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    Lerner Publishing Group > Author-Illustrator-Details
    Author-Illustrator-Details
    About our Author
    Kirstin Cronn-Mills
    Kirstin Cronn-Mills, PhD, teaches writing, literature, and critical thinking at South Central College in North Mankato, Minnesota. She writes fiction, poetry, and nonfiction books and articles. Her first young adult novel, The Sky Always Hears Me and the Hills Don’t Mind, was a Minnesota Book Award finalist. Her second—Beautiful Music for Ugly Children, a coming-of-age story about Gabe, a trans* music geek—was a Lambda Literary Award finalist and the 2014 Stonewall Book Award winner for best children's and young adult book about the gay, lesbian, bisexual, or transgender experience.
    Awards
    ALA Rainbow List
    Booklist Top 10 Diverse Nonfiction for Youth
    Junior Library Guild Selection
    Minnesota Book Award
    Children's Book Committee at Bank Street College Best Children's Book of the Year
    NYC Reads 365 Recommended Reading List
    5 questions for Kirstin Cronn-Mills
    1.
    What was your favorite book when you were a child?
    Too many to list!  I loved reading about kids from other countries, and I loved National Geographic “place” books, even though I couldn’t always understand them.  I had a grown-up book about the Valley of the Kings in Egypt that I read over and over.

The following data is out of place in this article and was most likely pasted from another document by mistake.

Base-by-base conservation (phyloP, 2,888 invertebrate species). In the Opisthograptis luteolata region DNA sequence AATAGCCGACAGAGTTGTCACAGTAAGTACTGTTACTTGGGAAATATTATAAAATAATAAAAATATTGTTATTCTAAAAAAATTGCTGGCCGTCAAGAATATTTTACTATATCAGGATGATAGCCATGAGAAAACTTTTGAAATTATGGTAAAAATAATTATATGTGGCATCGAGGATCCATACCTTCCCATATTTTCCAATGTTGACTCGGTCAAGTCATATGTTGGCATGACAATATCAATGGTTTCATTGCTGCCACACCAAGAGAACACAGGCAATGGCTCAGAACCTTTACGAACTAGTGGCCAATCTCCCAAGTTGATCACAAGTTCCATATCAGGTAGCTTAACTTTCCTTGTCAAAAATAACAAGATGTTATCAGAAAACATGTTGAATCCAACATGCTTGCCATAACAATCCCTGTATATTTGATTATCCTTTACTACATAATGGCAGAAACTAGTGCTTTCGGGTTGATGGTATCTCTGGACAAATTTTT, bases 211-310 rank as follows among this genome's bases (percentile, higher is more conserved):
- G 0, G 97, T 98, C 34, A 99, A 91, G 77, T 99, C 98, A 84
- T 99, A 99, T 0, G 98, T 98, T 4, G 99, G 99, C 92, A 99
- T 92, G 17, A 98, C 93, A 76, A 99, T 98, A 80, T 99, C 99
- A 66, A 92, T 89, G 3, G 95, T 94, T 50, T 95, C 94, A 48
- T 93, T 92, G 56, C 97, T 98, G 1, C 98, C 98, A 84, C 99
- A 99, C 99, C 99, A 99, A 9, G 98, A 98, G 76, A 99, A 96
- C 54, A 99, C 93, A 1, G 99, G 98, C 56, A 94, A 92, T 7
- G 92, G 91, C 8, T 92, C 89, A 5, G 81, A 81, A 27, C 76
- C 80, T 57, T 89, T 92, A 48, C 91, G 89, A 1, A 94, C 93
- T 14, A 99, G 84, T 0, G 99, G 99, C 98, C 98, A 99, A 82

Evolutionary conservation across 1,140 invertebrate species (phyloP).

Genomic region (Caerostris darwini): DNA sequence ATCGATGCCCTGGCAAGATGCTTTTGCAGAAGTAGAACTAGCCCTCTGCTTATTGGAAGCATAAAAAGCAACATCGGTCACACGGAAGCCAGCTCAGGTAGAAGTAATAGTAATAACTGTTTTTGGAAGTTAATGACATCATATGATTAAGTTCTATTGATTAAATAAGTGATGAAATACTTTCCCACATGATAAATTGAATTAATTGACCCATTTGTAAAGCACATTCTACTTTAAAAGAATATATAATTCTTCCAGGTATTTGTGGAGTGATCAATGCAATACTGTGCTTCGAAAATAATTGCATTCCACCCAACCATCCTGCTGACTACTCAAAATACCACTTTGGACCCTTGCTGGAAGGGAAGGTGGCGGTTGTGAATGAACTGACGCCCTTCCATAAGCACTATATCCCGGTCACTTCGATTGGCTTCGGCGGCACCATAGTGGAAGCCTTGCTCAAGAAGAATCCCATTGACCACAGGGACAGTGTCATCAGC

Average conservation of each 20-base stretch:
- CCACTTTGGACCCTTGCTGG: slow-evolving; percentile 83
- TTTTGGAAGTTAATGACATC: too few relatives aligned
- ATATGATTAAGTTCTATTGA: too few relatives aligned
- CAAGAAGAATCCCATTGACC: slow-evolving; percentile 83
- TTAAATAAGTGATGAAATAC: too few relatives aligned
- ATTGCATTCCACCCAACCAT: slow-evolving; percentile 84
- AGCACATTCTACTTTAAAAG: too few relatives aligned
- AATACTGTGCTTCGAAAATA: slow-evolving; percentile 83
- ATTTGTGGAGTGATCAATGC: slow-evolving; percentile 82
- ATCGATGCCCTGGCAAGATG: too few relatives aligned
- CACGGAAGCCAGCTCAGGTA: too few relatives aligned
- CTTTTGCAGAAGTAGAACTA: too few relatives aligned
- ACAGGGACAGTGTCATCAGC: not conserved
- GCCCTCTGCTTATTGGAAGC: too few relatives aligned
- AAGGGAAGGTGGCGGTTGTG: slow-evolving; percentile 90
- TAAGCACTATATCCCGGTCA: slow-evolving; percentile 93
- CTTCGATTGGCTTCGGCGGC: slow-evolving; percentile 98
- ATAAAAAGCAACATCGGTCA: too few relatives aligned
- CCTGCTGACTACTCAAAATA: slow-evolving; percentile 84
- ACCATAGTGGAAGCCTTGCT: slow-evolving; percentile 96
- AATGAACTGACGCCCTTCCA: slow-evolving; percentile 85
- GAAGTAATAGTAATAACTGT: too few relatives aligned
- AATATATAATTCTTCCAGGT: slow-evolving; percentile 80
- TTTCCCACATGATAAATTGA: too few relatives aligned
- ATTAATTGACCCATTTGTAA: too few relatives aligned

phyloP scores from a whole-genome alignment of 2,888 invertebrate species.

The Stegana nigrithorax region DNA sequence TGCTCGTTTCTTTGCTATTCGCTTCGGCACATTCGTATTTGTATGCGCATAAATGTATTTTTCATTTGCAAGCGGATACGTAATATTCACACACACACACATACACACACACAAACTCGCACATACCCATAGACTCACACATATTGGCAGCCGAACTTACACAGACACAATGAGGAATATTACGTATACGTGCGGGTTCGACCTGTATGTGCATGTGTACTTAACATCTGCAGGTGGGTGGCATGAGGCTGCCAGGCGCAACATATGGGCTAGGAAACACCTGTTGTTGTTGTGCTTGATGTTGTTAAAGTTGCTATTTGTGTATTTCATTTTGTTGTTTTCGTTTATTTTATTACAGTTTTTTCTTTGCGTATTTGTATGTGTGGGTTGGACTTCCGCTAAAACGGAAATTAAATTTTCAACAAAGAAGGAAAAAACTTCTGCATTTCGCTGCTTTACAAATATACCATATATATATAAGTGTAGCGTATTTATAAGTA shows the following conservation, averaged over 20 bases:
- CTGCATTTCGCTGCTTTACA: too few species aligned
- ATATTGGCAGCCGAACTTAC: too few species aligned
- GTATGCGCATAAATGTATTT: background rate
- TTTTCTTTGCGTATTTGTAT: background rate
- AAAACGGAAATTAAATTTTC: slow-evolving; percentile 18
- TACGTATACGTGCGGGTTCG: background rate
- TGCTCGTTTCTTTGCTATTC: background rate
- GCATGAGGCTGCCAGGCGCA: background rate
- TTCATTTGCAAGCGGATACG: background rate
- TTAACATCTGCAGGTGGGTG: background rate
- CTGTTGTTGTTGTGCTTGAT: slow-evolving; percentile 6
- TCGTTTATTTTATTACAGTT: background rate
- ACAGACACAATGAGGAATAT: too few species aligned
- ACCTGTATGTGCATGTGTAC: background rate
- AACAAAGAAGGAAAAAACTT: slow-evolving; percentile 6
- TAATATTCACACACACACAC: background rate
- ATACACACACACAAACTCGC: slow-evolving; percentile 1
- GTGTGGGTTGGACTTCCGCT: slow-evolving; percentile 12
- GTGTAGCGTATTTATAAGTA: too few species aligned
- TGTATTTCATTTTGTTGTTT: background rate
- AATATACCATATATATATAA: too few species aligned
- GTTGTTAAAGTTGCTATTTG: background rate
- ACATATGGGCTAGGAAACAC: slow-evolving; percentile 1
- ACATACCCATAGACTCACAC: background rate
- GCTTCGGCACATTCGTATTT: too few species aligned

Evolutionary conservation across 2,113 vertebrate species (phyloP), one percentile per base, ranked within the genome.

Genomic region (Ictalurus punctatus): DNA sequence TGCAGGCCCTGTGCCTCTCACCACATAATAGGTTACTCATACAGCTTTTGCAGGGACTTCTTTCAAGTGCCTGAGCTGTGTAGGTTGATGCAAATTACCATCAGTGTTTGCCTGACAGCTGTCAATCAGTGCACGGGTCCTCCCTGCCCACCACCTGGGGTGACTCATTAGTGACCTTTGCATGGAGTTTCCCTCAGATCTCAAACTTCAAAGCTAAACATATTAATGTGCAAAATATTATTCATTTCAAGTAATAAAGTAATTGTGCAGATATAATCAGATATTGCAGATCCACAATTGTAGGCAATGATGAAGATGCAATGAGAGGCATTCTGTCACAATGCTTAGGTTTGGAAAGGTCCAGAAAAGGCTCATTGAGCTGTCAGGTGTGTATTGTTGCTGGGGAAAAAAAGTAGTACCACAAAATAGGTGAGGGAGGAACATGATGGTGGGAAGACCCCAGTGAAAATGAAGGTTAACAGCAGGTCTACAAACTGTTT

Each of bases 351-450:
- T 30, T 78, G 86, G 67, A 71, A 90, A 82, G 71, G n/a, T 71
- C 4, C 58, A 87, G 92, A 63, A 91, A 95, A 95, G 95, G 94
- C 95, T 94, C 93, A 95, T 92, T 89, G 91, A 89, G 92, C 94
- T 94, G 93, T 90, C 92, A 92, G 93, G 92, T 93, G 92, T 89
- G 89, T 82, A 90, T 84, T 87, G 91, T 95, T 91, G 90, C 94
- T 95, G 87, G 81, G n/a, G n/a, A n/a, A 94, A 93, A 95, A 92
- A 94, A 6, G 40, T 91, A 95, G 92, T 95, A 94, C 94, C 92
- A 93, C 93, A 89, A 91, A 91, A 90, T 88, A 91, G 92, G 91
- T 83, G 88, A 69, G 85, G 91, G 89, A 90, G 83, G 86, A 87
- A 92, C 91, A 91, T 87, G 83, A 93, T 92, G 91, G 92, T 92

2.
    What’s your favorite line from a book?

    “Tell me one last thing,” said Harry.  “Is this real? Or has this been happening inside my head?”

     

    Dumbledore beamed at him, and his voice sounded loud and strong in Harry’s ears even though the bright mist was descending again, obscuring his figure.

     

    "Of course it is happening inside your head, Harry, but why on earth should that mean that it is not real?” 

     
    3.
    Who are your top three favorite authors or illustrators?
    Too many to list! Maurice Sendak was the whole package, and was great at everything he did.
    4.
    Why did you want to become an author or illustrator?
    I think books are magic, and I wanted to be magic, too.
    5.
    Do you have any advice for future authors or illustrators?
    Just put your butt in the chair and do it—don’t judge it, just do it.  You can always revise.  The most important thing is putting something on paper.  If you put your butt in your chair and do it, you can call yourself a writer (or illustrator), even if you’re never published.  You’re doing it!  So you’re a writer.